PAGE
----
Quickie and look-a-likes
No no ...not a bi-plane!
In the 30's France had Henri Mignet to give it "a airplane for
the man of the street". The USA had Burt Rutan in the 70's.
Mr. Rutan already gained fame by his two canards, the VariViggen
(first flight 1972) and the VariEze (first flight 1975). Due to the
use of a foam core with glassfibre and epoxy skinning, construction
time was reduced and a strong, smooth, corrosion resistant, cold
and noise insulated wing was the result. For the second time,
somebody (Burt Rutan here) convinced the world that you can built
your own airplane in your garage.
Maybe it was that fame that brought Gene Sheehan (working in
aerospace industry since 1964) and flight test engineer Tom Jewett
to Burt Rutan. They asked him to design a airplane around their
modified Onan two cylinder engine of 18 HP. The result became ...
The Quicky was presented at Oshkosh (THE place to show off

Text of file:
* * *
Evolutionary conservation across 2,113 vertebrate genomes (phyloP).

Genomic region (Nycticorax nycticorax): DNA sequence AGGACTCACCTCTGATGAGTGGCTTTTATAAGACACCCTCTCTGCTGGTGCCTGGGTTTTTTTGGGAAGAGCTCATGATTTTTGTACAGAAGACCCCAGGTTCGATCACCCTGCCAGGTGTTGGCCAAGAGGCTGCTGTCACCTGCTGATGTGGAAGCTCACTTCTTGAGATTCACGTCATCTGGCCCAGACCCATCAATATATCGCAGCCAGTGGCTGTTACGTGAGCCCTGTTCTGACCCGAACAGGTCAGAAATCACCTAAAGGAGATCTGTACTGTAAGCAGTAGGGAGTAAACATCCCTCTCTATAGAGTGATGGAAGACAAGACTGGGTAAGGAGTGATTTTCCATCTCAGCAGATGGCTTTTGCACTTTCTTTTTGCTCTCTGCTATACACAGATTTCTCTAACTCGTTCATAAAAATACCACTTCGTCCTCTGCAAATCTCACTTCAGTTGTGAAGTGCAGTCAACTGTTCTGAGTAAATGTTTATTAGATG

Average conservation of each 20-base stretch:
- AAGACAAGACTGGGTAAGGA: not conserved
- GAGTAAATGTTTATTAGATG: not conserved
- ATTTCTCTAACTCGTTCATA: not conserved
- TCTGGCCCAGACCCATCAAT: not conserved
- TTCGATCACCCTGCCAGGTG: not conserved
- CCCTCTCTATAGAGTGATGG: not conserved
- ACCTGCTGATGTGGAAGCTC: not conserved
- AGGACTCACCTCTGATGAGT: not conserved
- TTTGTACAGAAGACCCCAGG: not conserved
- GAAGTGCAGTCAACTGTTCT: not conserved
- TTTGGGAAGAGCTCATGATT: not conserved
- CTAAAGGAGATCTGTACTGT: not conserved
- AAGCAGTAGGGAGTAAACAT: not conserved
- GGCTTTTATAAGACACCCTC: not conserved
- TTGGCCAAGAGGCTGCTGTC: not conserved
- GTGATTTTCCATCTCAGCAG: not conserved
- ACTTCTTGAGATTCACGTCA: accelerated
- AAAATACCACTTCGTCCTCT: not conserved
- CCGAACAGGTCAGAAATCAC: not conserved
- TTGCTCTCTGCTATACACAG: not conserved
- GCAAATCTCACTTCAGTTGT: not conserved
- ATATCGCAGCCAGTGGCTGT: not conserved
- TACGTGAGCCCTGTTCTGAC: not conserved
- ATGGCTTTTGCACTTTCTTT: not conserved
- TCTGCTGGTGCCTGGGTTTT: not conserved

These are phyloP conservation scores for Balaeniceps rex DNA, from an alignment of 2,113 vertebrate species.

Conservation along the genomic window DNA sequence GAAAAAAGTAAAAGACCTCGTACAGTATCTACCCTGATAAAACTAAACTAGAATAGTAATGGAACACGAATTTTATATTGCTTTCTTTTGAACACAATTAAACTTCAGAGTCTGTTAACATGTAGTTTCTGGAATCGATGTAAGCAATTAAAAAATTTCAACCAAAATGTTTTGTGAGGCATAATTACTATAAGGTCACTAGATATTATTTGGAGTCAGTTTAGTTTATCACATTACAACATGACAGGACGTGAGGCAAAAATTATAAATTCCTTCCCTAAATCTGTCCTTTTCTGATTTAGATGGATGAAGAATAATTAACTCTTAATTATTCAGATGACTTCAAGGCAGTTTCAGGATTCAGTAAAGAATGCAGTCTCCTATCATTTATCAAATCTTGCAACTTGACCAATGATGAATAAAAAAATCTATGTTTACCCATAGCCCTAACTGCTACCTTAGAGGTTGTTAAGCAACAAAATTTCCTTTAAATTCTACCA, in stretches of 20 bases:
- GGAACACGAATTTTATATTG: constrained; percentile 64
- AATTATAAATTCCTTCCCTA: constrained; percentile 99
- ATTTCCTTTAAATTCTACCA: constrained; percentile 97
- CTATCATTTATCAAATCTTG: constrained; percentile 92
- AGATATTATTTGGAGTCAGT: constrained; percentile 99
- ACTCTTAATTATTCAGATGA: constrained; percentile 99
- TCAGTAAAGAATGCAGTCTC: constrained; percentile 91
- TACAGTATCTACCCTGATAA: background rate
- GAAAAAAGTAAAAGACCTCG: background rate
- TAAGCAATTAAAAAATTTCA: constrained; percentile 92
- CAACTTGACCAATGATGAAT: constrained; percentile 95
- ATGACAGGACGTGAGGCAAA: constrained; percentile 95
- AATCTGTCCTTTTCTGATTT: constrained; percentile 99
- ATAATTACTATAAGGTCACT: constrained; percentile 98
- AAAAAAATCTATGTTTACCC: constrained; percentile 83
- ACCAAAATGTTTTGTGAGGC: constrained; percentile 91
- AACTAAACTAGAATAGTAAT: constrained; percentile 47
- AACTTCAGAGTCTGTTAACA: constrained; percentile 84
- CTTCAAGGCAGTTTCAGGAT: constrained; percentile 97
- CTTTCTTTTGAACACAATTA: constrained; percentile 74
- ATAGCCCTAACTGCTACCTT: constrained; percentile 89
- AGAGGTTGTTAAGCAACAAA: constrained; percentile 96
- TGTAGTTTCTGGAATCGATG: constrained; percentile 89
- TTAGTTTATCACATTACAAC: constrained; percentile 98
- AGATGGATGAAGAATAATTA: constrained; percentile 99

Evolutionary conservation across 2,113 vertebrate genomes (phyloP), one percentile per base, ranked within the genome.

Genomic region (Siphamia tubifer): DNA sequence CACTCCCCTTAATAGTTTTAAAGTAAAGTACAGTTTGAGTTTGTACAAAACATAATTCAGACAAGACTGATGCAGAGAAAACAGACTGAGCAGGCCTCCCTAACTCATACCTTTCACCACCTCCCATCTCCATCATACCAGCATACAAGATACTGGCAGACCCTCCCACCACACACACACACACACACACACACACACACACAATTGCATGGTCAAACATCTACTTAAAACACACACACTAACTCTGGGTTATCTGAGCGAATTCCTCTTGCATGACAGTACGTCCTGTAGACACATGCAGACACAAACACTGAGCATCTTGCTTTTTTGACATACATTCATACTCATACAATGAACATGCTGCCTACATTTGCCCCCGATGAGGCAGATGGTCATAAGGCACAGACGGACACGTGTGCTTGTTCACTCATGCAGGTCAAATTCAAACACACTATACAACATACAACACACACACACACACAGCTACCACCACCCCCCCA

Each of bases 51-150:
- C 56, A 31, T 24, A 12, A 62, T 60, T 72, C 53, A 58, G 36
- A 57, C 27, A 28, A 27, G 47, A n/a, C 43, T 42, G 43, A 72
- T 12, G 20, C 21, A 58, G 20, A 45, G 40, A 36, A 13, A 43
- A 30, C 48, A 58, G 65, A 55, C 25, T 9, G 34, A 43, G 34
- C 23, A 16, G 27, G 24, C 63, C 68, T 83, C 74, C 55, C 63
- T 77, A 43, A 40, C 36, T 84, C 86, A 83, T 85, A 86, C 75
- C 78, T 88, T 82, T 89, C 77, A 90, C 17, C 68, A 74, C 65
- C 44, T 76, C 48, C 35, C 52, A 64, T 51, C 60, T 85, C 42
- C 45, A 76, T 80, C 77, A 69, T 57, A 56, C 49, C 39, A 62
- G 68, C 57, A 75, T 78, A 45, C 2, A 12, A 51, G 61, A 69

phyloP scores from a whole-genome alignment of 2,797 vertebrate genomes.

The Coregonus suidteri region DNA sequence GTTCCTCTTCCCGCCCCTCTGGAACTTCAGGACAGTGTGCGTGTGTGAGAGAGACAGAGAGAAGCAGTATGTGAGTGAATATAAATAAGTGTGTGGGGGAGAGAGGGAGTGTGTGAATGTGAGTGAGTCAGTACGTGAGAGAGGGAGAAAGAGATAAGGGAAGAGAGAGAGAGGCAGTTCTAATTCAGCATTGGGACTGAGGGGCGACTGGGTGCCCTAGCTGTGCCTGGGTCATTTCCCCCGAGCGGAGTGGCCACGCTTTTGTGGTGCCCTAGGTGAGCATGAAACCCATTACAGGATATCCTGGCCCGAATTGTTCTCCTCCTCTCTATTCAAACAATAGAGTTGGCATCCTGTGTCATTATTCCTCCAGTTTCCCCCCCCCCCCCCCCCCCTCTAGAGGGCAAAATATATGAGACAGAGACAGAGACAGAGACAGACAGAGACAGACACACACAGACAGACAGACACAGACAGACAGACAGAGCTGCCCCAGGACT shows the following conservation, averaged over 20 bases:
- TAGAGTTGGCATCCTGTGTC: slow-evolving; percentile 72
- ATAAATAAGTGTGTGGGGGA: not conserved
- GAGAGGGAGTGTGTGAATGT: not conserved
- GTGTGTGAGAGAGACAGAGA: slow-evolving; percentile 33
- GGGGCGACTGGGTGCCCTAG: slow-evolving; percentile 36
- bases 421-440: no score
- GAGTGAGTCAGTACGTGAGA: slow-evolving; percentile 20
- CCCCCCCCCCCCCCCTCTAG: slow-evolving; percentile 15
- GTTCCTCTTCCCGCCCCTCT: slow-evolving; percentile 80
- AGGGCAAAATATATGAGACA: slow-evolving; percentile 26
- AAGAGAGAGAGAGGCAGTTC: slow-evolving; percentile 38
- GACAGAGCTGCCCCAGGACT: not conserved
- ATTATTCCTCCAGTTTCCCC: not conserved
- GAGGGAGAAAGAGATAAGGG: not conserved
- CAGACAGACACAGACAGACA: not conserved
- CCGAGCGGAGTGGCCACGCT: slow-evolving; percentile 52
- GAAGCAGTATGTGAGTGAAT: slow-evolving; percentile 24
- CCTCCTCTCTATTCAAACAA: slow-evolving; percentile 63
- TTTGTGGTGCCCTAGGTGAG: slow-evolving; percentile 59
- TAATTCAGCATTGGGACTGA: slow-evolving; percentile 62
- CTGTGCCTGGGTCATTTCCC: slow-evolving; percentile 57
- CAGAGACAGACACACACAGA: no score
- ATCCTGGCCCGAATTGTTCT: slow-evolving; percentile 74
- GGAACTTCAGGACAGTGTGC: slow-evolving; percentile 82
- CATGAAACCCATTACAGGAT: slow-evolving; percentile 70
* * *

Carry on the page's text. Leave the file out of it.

during the annular meeting) and it received the award "Outstanding
New Design". Many bought the plans or kits and started their
construction. A Quickie construction fever came to live!
The design was really spectacular. See below links for more
I got notice that the plans and kits are no longer being
sold by a firm. You need to find a unopened or unfinished kit from
a previous buyer. The Quickie builder organization might be a
the why's of the wing
of the three versions
The Quickie has some look-alikes. The first one is the
Dragonfly. Call it a copy? No. You can see the reasons on the
special page about the Dragonfly. Just click the picture.
The Dragonfly is a two-seater. You can have it in three version.
Wingtip wheels (Mark 1), classic gear (Mark 2) or trigear (Mark 3).
Just pick your favorite.
On the Dragonfly page you also can see how they solved the typical
front wing problem. Looks easy.